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Embracing banking ecosystems – part one

Accelerated digitalization has transformed the dynamics of competition in the banking sector. Banks, today, face a double threat from nimble fintechs and Big Tech companies entering the banking and financial services space. 

 

While fintechs have enhanced customer experience, non-banking Big Tech companies approach customer needs holistically and not as point transactions. This has resulted in a proliferation of players who are threatening banks’ traditional revenue streams like payments and credit services.

 

Customer expectations are constantly evolving too. Digital natives who seek hyper-personalized services in a mobile first world do not want to spend too much time on their banking needs.

 

Banks must modify business and technology strategies to thrive in such an environment. This four-part blog series explores the current state of banking ecosystems and discusses how banks can be future ready with an ecosystem strategy. 

 

From ‘banking out of banks’ to ‘banking out of sight’

 

Banking has been moving out of banks since the 1960s. Until then, most banking transactions took place within the physical boundaries of a bank. With the advent of ATMs in 1967, a small set of those transactions could be initiated outside the branch. The arrival of channel banking in the mid-90s made it possible for transactions to be initiated outside a bank’s hardware, on a customer’s computer. This made physical banks invisible to customers. However a bank’s software was still required to trigger banking transactions.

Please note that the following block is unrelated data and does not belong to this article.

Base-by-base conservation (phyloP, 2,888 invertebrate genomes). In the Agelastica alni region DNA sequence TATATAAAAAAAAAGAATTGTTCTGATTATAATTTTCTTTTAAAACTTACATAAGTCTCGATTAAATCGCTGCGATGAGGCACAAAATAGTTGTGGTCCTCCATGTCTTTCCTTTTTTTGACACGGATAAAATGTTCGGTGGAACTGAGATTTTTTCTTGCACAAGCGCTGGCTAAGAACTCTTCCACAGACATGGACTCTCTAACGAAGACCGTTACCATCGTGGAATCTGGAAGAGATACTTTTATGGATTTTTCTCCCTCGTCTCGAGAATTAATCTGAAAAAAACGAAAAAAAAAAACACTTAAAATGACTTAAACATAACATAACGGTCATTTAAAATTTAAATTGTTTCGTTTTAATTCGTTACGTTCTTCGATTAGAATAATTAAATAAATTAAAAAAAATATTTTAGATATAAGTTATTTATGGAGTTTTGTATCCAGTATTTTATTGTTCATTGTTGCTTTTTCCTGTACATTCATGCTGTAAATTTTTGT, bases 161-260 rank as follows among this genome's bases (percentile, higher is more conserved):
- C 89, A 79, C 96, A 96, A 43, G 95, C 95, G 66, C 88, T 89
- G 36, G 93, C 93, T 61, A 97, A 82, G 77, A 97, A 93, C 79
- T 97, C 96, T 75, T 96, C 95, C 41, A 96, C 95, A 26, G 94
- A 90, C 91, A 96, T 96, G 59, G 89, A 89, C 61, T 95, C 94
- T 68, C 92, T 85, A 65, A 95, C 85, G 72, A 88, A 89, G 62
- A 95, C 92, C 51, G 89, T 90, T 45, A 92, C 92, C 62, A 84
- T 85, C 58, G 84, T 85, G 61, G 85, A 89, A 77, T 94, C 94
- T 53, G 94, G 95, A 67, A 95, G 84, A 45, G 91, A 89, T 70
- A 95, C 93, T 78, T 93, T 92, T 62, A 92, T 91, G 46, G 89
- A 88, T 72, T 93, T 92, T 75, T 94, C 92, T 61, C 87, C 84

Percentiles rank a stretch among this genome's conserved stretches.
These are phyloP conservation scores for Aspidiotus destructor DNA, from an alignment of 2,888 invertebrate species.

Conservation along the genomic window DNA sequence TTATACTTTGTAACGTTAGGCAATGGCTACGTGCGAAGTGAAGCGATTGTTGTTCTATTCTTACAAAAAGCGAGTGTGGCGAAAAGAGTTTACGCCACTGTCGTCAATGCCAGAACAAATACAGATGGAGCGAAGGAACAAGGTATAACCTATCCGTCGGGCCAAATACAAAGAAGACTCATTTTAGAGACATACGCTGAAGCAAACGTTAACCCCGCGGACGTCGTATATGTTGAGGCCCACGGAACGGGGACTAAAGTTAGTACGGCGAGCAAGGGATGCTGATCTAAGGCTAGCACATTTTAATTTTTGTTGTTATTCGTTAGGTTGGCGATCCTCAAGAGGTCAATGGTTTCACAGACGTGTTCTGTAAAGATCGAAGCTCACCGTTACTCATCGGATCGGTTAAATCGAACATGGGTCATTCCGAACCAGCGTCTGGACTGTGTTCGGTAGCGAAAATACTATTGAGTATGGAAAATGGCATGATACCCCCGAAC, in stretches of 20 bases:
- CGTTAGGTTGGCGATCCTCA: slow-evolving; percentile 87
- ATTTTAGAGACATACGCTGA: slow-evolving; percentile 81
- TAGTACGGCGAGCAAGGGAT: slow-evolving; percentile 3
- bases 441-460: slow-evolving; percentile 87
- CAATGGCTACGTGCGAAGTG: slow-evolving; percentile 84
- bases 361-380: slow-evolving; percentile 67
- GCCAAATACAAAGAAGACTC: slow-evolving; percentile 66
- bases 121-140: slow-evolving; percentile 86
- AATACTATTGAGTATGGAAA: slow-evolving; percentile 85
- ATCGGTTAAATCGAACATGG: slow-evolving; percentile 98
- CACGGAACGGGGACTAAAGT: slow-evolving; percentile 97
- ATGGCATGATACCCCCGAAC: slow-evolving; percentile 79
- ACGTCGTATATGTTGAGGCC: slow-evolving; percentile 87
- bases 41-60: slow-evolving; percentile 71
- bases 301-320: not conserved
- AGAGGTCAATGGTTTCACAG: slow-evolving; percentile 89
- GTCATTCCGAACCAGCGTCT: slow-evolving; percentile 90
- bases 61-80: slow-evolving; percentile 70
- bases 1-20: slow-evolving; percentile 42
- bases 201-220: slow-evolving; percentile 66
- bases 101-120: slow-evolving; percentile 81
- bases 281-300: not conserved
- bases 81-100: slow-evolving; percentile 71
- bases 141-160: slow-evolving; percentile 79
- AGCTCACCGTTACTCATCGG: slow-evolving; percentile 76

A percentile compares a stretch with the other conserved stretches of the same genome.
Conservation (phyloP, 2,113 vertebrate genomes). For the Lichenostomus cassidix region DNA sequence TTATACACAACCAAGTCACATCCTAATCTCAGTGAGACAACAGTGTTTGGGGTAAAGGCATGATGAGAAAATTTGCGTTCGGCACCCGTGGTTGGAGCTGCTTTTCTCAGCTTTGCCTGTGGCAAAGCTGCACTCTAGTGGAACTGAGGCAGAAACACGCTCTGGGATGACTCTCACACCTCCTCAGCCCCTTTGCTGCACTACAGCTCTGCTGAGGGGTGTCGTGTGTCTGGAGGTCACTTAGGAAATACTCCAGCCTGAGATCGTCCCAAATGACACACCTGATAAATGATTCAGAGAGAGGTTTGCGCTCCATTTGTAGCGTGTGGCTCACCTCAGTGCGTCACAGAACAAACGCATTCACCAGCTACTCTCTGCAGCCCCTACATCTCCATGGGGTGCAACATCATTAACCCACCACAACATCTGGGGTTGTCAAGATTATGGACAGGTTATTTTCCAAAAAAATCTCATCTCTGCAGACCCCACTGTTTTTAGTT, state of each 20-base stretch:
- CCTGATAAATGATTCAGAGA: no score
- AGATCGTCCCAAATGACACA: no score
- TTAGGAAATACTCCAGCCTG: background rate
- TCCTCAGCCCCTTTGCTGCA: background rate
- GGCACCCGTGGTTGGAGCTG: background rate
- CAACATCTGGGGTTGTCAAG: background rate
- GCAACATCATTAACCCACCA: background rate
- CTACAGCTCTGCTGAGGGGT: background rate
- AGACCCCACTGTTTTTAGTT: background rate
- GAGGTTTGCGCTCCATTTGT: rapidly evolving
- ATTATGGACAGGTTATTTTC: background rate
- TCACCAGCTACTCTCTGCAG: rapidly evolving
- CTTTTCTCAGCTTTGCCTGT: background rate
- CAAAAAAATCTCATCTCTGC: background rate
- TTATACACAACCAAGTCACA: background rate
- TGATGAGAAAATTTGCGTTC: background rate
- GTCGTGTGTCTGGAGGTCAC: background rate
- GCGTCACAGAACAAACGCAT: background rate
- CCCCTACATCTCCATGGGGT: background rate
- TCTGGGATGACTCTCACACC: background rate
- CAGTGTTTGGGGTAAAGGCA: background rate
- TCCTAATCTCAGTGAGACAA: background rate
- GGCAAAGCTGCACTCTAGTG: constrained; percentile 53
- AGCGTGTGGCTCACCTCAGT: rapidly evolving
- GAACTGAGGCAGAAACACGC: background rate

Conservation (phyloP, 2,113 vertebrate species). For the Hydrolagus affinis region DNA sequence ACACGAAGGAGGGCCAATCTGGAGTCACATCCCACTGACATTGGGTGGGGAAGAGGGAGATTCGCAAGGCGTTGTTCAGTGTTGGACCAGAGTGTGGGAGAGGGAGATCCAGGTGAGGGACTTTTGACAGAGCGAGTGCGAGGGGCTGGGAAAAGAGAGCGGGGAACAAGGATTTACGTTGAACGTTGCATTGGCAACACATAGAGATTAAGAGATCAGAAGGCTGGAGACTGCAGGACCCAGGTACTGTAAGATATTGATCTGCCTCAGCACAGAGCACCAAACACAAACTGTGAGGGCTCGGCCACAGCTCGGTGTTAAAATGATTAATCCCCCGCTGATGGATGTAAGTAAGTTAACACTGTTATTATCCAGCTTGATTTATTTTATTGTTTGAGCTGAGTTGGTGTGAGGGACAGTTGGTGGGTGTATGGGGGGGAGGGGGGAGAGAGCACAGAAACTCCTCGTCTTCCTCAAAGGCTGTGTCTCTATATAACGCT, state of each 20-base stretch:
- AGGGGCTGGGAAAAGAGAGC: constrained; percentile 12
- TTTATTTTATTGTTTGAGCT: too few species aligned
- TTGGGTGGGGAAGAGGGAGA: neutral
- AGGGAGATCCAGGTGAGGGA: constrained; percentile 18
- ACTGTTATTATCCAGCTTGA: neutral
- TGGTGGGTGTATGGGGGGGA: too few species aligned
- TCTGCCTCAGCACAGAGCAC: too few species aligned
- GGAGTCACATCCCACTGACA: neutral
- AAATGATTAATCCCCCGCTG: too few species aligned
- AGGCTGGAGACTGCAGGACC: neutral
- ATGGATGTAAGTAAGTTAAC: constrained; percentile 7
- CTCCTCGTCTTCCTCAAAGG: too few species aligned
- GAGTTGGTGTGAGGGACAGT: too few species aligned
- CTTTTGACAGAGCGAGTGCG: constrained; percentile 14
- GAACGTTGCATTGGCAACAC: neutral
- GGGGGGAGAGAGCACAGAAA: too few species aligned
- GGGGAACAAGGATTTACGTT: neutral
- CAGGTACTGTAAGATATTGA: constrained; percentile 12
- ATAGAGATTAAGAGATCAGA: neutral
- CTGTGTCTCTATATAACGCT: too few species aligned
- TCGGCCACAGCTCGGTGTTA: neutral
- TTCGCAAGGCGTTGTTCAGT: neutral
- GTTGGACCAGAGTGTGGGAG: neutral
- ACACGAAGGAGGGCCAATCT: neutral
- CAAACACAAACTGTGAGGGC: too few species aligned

With the advent of platform banking and banking as a service, transaction initiations have moved out of a bank’s software as well. In India, a UPI (Unified Payments Interface) transaction can be initiated from a third-party system, which houses neither the customer’s debit nor their credit account.

 

The moving out of bank transactions has been accompanied by an unbundling of the customer journey. From banks owning all the components of a customer’s journey, now, we see most aspects of banking being delivered via third parties.

banks owned the entire customer journey but today, multiple players are fulfilling these needs

Today, banking is being conducted out of sight and becoming a hidden component in a customer’s daily needs or life moments.

 

With open banking and the unbundling of banking services, banks are aggressively pushing digital transformation programs. At Thoughtworks, we see this transformation as a five-step journey.

 

The five stages of a bank’s digital transformation

the digital bank has evolved from a product to an experience to a platform to a service to finally an ecosystem

With Banking as a Service (Baas) becoming the industry norm, we believe it is time for banks to go beyond BaaS given how people are already comfortable with managing all their financial moments digitally. The next state of transformation culminates in an open, holistic, unbiased and personalized ecosystem. Such a banking ecosystem acts as a network of companies, where every company works to deliver value to customers. The two main drivers of this evolution are: